6 June 1997: Two German businessmen have been charged with supplying materials to Libya for the manufacture of chemical weapons, a court in the western German town of Moenchengladbach said on Thursday. The men, arrested last August, are charged with violating laws on foreign trade and arms control for allegedly supplying high-tech components worth millions of marks to a Libyan poison gas plant between 1990 and 1993, the court said in a statement. The court statement did not mention the exact destination of the components the two men are accused of supplying. [Reuter]
5 June 1997: The Libyan affiliate of the Agip oil company held a seminar on oil spill prevention and management in Libya, the company has announced. [OPECNA]
5 June 1997: Libya on Wednesday gave Niger a 40-seat Antonov-26 troop transport plane to replace a C-130 which crashed in April, officials said. Libya, whose planes are banned from flying abroad under U.N. sanctions, also delivered military uniforms and transmission equipment worth two billion CFA francs ($3.4 million) to its southern neighbour. Libyan leader Mu'ammar al-Qadhafi visited Niger last month. The Niger army's only military transport plane crashed near Niamey last April. [Reuter]
5 June 1997: The Organization for African Unity ministers meeting in the capital of Zimbaboie called for lifting of sanctions against Libya. The sanctions were imposed against Libya on April 1992 by the United Nations which accuses two Libyans of masterminding the PanAm explosion over lockerbie, Scottland. [AFP]
5 June 1997: A French business mission is in Libya for talks with Libyan officials and businessmen on boosting economic cooperation between the two countries and to look at prospects for implementing Libyan strategic projects, Libyan television reported on Tuesday night. The mission, which includes "the biggest French industrial firms and agencies,'' started talks on Tuesday with a meeting attended by Libyan Planning, Economy and Trade Minister Abdel Hafidh al-Zlitni and France's envoy in Tripoli, Libyan television said. French reports earlier said that the mission was the biggest for a dozen years and that the initiative had come from the French business organisations Conseil National du Patronat Francais (CNPF), Chambre de Commerce Franco-Arabe and Chambre de Commerce Franco-Libyenne. The television quoted the French mission's head as reaffirming his "country's hope to reinforce and boost ties with Libya in the economic, trade, tourism and investments fields.'' [Reuter]
4 June 1997: African leaders gathered in Zimbabwe on Monday for a three-day summit. Libyan leader Mu'ammar al-Qadhafi was among African leaders who were expected to attend, but had not arrived by mid-morning. Al-Qadhafi last week said that he would fly to Zimbabwe to attend the Organization for African Unity summit. [Reuter]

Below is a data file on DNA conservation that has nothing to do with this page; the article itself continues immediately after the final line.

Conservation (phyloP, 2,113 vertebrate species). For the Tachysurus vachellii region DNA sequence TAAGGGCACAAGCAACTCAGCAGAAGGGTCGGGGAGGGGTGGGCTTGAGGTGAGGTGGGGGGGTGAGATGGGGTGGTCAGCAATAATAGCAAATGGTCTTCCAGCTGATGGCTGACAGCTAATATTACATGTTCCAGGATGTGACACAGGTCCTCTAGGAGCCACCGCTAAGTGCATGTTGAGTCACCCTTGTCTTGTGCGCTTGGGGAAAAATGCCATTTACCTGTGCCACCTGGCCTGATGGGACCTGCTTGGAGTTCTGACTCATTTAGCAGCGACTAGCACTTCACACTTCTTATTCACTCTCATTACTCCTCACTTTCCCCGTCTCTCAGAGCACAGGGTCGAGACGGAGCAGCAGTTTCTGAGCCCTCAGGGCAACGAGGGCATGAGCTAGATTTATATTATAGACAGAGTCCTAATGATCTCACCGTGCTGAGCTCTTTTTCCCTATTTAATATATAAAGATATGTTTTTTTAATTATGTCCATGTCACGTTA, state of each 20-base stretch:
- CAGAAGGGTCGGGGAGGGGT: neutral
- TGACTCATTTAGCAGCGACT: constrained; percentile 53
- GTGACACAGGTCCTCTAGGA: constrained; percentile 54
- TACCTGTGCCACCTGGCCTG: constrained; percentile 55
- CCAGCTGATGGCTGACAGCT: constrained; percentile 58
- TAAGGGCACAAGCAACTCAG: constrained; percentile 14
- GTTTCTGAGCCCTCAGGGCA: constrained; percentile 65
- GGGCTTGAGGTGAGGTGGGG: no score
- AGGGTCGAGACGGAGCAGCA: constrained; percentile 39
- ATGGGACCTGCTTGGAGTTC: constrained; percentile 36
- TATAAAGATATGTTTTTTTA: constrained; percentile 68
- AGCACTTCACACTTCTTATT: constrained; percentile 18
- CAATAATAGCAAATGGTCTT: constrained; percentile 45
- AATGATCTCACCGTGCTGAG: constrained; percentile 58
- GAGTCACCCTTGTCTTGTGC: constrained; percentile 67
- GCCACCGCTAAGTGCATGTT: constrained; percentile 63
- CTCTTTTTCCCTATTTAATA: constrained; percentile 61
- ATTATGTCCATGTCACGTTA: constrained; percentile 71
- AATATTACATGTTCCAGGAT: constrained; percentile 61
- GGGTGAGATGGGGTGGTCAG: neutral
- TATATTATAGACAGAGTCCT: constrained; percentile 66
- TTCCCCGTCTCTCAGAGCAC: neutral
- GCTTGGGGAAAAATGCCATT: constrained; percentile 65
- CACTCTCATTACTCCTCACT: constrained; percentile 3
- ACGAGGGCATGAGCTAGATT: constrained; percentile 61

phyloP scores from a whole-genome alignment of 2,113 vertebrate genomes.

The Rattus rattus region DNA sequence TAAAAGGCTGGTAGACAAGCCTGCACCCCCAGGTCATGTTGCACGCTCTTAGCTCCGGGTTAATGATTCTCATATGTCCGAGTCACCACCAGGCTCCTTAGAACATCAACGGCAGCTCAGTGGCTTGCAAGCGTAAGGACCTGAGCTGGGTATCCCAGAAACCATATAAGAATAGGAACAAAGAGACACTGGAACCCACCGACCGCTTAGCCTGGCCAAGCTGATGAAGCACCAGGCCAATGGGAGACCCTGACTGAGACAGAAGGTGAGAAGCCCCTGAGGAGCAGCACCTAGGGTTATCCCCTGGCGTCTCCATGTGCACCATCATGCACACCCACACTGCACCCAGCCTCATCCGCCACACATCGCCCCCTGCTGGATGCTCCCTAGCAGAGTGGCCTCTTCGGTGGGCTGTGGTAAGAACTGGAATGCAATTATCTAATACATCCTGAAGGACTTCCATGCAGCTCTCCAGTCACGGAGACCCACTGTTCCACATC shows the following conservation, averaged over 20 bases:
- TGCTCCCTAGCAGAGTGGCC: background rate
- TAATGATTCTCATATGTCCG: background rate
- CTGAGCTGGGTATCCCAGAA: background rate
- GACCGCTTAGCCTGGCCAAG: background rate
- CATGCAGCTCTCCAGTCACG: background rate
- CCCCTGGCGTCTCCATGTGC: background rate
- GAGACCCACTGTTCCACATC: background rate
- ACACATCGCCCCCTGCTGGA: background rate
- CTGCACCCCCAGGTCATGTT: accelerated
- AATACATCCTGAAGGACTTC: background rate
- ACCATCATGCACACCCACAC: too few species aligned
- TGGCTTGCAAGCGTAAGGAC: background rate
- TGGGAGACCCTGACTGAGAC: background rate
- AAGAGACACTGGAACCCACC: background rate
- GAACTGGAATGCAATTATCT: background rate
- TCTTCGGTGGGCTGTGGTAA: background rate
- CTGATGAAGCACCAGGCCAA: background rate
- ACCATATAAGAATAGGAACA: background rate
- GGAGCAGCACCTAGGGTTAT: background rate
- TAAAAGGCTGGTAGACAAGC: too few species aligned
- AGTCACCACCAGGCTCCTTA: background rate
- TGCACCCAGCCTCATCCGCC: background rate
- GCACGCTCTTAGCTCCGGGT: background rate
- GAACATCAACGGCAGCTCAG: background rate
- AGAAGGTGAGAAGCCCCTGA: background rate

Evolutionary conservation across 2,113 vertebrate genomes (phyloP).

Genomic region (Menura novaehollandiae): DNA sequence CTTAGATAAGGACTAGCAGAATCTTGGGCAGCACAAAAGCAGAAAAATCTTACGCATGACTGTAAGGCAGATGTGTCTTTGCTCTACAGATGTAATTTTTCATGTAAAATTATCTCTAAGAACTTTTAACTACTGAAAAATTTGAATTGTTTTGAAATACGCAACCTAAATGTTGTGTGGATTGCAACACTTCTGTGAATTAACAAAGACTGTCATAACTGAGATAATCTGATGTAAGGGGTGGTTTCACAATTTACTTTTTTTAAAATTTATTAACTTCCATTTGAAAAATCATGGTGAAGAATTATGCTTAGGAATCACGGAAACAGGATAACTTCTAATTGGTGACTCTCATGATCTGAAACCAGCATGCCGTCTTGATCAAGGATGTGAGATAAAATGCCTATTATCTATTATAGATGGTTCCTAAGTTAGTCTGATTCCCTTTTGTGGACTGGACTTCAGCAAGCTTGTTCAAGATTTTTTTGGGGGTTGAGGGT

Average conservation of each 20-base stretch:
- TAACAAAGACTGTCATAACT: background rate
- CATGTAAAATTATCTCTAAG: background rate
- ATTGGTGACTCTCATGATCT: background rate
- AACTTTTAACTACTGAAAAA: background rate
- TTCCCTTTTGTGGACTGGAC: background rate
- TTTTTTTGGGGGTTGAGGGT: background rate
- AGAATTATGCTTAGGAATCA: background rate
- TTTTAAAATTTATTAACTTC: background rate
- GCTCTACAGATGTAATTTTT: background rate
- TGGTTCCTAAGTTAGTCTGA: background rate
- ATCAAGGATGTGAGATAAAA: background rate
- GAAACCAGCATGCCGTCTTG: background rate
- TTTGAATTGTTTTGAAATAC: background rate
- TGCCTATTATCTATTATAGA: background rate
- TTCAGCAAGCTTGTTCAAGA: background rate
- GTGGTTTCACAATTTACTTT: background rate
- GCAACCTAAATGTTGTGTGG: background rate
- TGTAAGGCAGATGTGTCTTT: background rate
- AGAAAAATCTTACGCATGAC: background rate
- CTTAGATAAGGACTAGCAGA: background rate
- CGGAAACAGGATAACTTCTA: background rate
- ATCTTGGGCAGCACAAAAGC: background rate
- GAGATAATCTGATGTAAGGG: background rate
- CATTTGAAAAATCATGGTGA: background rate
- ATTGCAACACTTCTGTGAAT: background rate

4 June 1997: A three-day Organisation of African Unity summit began in Zimbabwe on Monday is expected to discuss among other issues the row between Libya and the West over the Lockerbie bombing. OAU ministers have proposed three alternatives to resolve the issue; trial of the two Libyans accused of being behind the bombing in a neutral country chosen by the U.N. Security Council, trial at the International Court of Justice in The Hague or trial at The Hague by a special criminal tribunal. [Reuter]
4 June 1997: The Maltese newspaper "The Times" reported that Maltese Foreign Minister George Vella told the Maltese Parliament that following talks between the two countries [Libya and Malta,] Libya had started paying off debts to Maltese companies.
4 June 1997: Libyan envoy Mustafa al-Kharroubi started a Gulf tour to rally support for an Arab summit in Tripoli, Cairo or Mecca. Al-Kharrubi was quoted in Kuwait as saying that prospects for holding a summit to mark next month's birthday of the Prophet Mohammad were "good.'' Yemen President Abdullah Saleh told al-Kharroubi that he is in favor of the Arab summit, but some Gulf Arab states have turned down the Libyan call for an Arab summit , Gulf official sources said on Tuesday. [Reuter and al-Hayat]
New items in "Libya: Our Home" site: |Libyan music| and |Libyan postage stamps|

1 June 1997: Libya and Egypt have signed an economic, trade and investment cooperation protocol under which they hope to jack up the volume of bilateral trade from $155 million to $1 billion. The Libyan side was headed by Industry Secretary Moftah Azzoza. The Egyptian delegation led by Industry Minister Sulaiman Reda. The two countries have also signed an agreement on joint prospecting for gold, iron and other strategic metals used in the electronics industry. [UPI]